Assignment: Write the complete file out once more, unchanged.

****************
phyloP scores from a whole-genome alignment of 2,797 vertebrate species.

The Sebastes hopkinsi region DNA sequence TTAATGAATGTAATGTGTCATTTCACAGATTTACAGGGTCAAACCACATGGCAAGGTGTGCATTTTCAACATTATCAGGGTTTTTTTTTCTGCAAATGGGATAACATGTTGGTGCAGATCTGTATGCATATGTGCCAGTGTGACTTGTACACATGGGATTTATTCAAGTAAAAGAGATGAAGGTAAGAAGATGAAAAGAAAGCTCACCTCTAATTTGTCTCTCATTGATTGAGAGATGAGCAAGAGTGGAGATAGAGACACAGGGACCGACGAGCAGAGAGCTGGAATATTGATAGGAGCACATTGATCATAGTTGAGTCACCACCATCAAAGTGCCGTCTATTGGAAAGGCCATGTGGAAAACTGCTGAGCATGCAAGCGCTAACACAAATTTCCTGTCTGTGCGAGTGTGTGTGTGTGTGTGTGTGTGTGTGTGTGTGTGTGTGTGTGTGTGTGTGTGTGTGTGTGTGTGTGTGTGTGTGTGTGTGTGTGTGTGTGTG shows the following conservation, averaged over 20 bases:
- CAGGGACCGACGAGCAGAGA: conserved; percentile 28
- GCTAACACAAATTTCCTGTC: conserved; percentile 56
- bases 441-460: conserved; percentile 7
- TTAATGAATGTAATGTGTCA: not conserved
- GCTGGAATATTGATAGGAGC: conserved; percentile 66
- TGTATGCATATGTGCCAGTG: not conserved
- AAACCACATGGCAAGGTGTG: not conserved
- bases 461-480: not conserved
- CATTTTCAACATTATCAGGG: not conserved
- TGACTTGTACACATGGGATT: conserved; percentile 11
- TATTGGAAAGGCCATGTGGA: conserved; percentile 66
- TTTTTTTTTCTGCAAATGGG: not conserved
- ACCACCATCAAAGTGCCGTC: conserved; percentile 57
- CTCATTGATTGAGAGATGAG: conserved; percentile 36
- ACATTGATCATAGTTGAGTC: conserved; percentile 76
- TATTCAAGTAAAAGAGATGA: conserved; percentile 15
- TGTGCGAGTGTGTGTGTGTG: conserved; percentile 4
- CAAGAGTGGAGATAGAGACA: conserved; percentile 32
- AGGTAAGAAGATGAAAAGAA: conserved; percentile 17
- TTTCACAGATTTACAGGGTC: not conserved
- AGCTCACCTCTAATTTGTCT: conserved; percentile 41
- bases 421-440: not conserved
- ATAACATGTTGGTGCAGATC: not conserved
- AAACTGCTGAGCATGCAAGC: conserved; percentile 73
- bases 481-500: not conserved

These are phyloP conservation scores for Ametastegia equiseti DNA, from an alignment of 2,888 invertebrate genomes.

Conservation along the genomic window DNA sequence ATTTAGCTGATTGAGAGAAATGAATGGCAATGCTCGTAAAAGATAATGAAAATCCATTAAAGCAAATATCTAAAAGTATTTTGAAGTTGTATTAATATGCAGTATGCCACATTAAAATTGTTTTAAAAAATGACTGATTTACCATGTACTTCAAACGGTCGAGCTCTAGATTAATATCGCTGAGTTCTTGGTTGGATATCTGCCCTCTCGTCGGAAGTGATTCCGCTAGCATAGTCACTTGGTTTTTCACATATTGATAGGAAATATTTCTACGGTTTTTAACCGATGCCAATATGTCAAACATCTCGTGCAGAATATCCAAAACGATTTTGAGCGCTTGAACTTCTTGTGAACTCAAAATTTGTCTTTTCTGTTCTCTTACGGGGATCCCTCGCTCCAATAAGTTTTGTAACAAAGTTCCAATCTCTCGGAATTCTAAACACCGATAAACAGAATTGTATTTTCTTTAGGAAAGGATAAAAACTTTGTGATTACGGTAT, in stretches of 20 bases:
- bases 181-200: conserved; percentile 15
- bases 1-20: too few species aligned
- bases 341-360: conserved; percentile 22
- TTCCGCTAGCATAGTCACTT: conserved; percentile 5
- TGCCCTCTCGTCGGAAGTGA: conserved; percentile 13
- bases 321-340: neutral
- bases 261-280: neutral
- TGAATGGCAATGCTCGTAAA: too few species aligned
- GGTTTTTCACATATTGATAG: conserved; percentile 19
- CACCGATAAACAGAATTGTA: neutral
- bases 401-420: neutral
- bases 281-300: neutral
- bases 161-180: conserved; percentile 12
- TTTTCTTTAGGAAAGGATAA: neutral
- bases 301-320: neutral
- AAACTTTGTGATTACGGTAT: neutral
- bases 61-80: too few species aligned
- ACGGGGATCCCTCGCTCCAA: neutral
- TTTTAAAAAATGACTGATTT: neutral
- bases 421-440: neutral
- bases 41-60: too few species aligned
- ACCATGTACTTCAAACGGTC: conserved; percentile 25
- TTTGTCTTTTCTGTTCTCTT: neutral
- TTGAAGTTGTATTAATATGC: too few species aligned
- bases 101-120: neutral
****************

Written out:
phyloP scores from a whole-genome alignment of 2,797 vertebrate species.

The Sebastes hopkinsi region DNA sequence TTAATGAATGTAATGTGTCATTTCACAGATTTACAGGGTCAAACCACATGGCAAGGTGTGCATTTTCAACATTATCAGGGTTTTTTTTTCTGCAAATGGGATAACATGTTGGTGCAGATCTGTATGCATATGTGCCAGTGTGACTTGTACACATGGGATTTATTCAAGTAAAAGAGATGAAGGTAAGAAGATGAAAAGAAAGCTCACCTCTAATTTGTCTCTCATTGATTGAGAGATGAGCAAGAGTGGAGATAGAGACACAGGGACCGACGAGCAGAGAGCTGGAATATTGATAGGAGCACATTGATCATAGTTGAGTCACCACCATCAAAGTGCCGTCTATTGGAAAGGCCATGTGGAAAACTGCTGAGCATGCAAGCGCTAACACAAATTTCCTGTCTGTGCGAGTGTGTGTGTGTGTGTGTGTGTGTGTGTGTGTGTGTGTGTGTGTGTGTGTGTGTGTGTGTGTGTGTGTGTGTGTGTGTGTGTGTGTGTGTGTG shows the following conservation, averaged over 20 bases:
- CAGGGACCGACGAGCAGAGA: conserved; percentile 28
- GCTAACACAAATTTCCTGTC: conserved; percentile 56
- bases 441-460: conserved; percentile 7
- TTAATGAATGTAATGTGTCA: not conserved
- GCTGGAATATTGATAGGAGC: conserved; percentile 66
- TGTATGCATATGTGCCAGTG: not conserved
- AAACCACATGGCAAGGTGTG: not conserved
- bases 461-480: not conserved
- CATTTTCAACATTATCAGGG: not conserved
- TGACTTGTACACATGGGATT: conserved; percentile 11
- TATTGGAAAGGCCATGTGGA: conserved; percentile 66
- TTTTTTTTTCTGCAAATGGG: not conserved
- ACCACCATCAAAGTGCCGTC: conserved; percentile 57
- CTCATTGATTGAGAGATGAG: conserved; percentile 36
- ACATTGATCATAGTTGAGTC: conserved; percentile 76
- TATTCAAGTAAAAGAGATGA: conserved; percentile 15
- TGTGCGAGTGTGTGTGTGTG: conserved; percentile 4
- CAAGAGTGGAGATAGAGACA: conserved; percentile 32
- AGGTAAGAAGATGAAAAGAA: conserved; percentile 17
- TTTCACAGATTTACAGGGTC: not conserved
- AGCTCACCTCTAATTTGTCT: conserved; percentile 41
- bases 421-440: not conserved
- ATAACATGTTGGTGCAGATC: not conserved
- AAACTGCTGAGCATGCAAGC: conserved; percentile 73
- bases 481-500: not conserved

These are phyloP conservation scores for Ametastegia equiseti DNA, from an alignment of 2,888 invertebrate genomes.

Conservation along the genomic window DNA sequence ATTTAGCTGATTGAGAGAAATGAATGGCAATGCTCGTAAAAGATAATGAAAATCCATTAAAGCAAATATCTAAAAGTATTTTGAAGTTGTATTAATATGCAGTATGCCACATTAAAATTGTTTTAAAAAATGACTGATTTACCATGTACTTCAAACGGTCGAGCTCTAGATTAATATCGCTGAGTTCTTGGTTGGATATCTGCCCTCTCGTCGGAAGTGATTCCGCTAGCATAGTCACTTGGTTTTTCACATATTGATAGGAAATATTTCTACGGTTTTTAACCGATGCCAATATGTCAAACATCTCGTGCAGAATATCCAAAACGATTTTGAGCGCTTGAACTTCTTGTGAACTCAAAATTTGTCTTTTCTGTTCTCTTACGGGGATCCCTCGCTCCAATAAGTTTTGTAACAAAGTTCCAATCTCTCGGAATTCTAAACACCGATAAACAGAATTGTATTTTCTTTAGGAAAGGATAAAAACTTTGTGATTACGGTAT, in stretches of 20 bases:
- bases 181-200: conserved; percentile 15
- bases 1-20: too few species aligned
- bases 341-360: conserved; percentile 22
- TTCCGCTAGCATAGTCACTT: conserved; percentile 5
- TGCCCTCTCGTCGGAAGTGA: conserved; percentile 13
- bases 321-340: neutral
- bases 261-280: neutral
- TGAATGGCAATGCTCGTAAA: too few species aligned
- GGTTTTTCACATATTGATAG: conserved; percentile 19
- CACCGATAAACAGAATTGTA: neutral
- bases 401-420: neutral
- bases 281-300: neutral
- bases 161-180: conserved; percentile 12
- TTTTCTTTAGGAAAGGATAA: neutral
- bases 301-320: neutral
- AAACTTTGTGATTACGGTAT: neutral
- bases 61-80: too few species aligned
- ACGGGGATCCCTCGCTCCAA: neutral
- TTTTAAAAAATGACTGATTT: neutral
- bases 421-440: neutral
- bases 41-60: too few species aligned
- ACCATGTACTTCAAACGGTC: conserved; percentile 25
- TTTGTCTTTTCTGTTCTCTT: neutral
- TTGAAGTTGTATTAATATGC: too few species aligned
- bases 101-120: neutral